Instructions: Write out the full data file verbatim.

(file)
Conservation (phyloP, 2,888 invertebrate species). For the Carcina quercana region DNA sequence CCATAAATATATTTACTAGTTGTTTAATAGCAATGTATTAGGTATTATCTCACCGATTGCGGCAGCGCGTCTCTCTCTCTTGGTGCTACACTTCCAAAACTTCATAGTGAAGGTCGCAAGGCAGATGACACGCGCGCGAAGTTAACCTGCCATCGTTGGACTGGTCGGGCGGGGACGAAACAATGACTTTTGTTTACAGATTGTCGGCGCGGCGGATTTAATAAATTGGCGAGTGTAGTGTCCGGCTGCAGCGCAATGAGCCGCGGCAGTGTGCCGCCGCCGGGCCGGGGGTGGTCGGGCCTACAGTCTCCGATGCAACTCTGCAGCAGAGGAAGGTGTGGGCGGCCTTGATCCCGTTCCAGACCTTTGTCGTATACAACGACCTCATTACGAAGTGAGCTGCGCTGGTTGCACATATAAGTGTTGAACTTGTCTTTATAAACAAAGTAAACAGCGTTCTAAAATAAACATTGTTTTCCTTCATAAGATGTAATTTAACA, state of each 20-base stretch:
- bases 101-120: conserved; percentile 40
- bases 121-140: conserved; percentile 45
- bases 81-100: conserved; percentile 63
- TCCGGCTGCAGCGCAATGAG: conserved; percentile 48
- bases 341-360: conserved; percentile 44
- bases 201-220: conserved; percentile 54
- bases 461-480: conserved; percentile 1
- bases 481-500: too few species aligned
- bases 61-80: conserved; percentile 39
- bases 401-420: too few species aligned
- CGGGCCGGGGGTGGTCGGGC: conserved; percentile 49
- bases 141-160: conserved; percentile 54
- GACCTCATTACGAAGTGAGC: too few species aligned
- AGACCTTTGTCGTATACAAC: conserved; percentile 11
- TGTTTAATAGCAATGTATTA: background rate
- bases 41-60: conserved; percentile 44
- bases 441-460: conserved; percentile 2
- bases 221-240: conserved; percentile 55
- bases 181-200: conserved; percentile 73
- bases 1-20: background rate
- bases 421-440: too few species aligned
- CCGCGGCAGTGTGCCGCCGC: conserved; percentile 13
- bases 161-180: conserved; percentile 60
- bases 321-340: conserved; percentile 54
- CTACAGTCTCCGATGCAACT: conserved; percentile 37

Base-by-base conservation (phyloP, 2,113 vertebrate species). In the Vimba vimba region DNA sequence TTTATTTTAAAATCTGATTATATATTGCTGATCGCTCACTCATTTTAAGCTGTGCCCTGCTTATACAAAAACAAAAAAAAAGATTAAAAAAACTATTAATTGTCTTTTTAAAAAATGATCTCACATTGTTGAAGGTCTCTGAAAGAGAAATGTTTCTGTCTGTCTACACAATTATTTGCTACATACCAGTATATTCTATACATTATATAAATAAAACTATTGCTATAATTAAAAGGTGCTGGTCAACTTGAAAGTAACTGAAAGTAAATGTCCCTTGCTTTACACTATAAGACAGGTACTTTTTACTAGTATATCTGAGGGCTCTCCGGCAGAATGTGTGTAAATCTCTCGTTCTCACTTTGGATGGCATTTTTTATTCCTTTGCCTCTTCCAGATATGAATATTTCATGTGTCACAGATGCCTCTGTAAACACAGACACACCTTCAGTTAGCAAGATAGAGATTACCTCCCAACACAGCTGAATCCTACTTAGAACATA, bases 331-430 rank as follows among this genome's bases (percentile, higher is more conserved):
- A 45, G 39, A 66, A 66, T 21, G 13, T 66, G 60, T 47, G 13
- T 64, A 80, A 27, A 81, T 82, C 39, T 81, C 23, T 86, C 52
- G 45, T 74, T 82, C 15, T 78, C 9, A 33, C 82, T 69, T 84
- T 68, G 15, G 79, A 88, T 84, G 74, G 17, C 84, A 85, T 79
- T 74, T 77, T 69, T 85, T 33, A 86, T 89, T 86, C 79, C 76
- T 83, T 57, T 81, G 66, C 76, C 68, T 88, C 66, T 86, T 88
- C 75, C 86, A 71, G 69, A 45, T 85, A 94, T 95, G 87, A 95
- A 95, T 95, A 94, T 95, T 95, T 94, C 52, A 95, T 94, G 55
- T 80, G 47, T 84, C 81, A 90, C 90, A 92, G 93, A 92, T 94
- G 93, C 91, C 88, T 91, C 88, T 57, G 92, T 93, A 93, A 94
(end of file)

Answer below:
Conservation (phyloP, 2,888 invertebrate species). For the Carcina quercana region DNA sequence CCATAAATATATTTACTAGTTGTTTAATAGCAATGTATTAGGTATTATCTCACCGATTGCGGCAGCGCGTCTCTCTCTCTTGGTGCTACACTTCCAAAACTTCATAGTGAAGGTCGCAAGGCAGATGACACGCGCGCGAAGTTAACCTGCCATCGTTGGACTGGTCGGGCGGGGACGAAACAATGACTTTTGTTTACAGATTGTCGGCGCGGCGGATTTAATAAATTGGCGAGTGTAGTGTCCGGCTGCAGCGCAATGAGCCGCGGCAGTGTGCCGCCGCCGGGCCGGGGGTGGTCGGGCCTACAGTCTCCGATGCAACTCTGCAGCAGAGGAAGGTGTGGGCGGCCTTGATCCCGTTCCAGACCTTTGTCGTATACAACGACCTCATTACGAAGTGAGCTGCGCTGGTTGCACATATAAGTGTTGAACTTGTCTTTATAAACAAAGTAAACAGCGTTCTAAAATAAACATTGTTTTCCTTCATAAGATGTAATTTAACA, state of each 20-base stretch:
- bases 101-120: conserved; percentile 40
- bases 121-140: conserved; percentile 45
- bases 81-100: conserved; percentile 63
- TCCGGCTGCAGCGCAATGAG: conserved; percentile 48
- bases 341-360: conserved; percentile 44
- bases 201-220: conserved; percentile 54
- bases 461-480: conserved; percentile 1
- bases 481-500: too few species aligned
- bases 61-80: conserved; percentile 39
- bases 401-420: too few species aligned
- CGGGCCGGGGGTGGTCGGGC: conserved; percentile 49
- bases 141-160: conserved; percentile 54
- GACCTCATTACGAAGTGAGC: too few species aligned
- AGACCTTTGTCGTATACAAC: conserved; percentile 11
- TGTTTAATAGCAATGTATTA: background rate
- bases 41-60: conserved; percentile 44
- bases 441-460: conserved; percentile 2
- bases 221-240: conserved; percentile 55
- bases 181-200: conserved; percentile 73
- bases 1-20: background rate
- bases 421-440: too few species aligned
- CCGCGGCAGTGTGCCGCCGC: conserved; percentile 13
- bases 161-180: conserved; percentile 60
- bases 321-340: conserved; percentile 54
- CTACAGTCTCCGATGCAACT: conserved; percentile 37

Base-by-base conservation (phyloP, 2,113 vertebrate species). In the Vimba vimba region DNA sequence TTTATTTTAAAATCTGATTATATATTGCTGATCGCTCACTCATTTTAAGCTGTGCCCTGCTTATACAAAAACAAAAAAAAAGATTAAAAAAACTATTAATTGTCTTTTTAAAAAATGATCTCACATTGTTGAAGGTCTCTGAAAGAGAAATGTTTCTGTCTGTCTACACAATTATTTGCTACATACCAGTATATTCTATACATTATATAAATAAAACTATTGCTATAATTAAAAGGTGCTGGTCAACTTGAAAGTAACTGAAAGTAAATGTCCCTTGCTTTACACTATAAGACAGGTACTTTTTACTAGTATATCTGAGGGCTCTCCGGCAGAATGTGTGTAAATCTCTCGTTCTCACTTTGGATGGCATTTTTTATTCCTTTGCCTCTTCCAGATATGAATATTTCATGTGTCACAGATGCCTCTGTAAACACAGACACACCTTCAGTTAGCAAGATAGAGATTACCTCCCAACACAGCTGAATCCTACTTAGAACATA, bases 331-430 rank as follows among this genome's bases (percentile, higher is more conserved):
- A 45, G 39, A 66, A 66, T 21, G 13, T 66, G 60, T 47, G 13
- T 64, A 80, A 27, A 81, T 82, C 39, T 81, C 23, T 86, C 52
- G 45, T 74, T 82, C 15, T 78, C 9, A 33, C 82, T 69, T 84
- T 68, G 15, G 79, A 88, T 84, G 74, G 17, C 84, A 85, T 79
- T 74, T 77, T 69, T 85, T 33, A 86, T 89, T 86, C 79, C 76
- T 83, T 57, T 81, G 66, C 76, C 68, T 88, C 66, T 86, T 88
- C 75, C 86, A 71, G 69, A 45, T 85, A 94, T 95, G 87, A 95
- A 95, T 95, A 94, T 95, T 95, T 94, C 52, A 95, T 94, G 55
- T 80, G 47, T 84, C 81, A 90, C 90, A 92, G 93, A 92, T 94
- G 93, C 91, C 88, T 91, C 88, T 57, G 92, T 93, A 93, A 94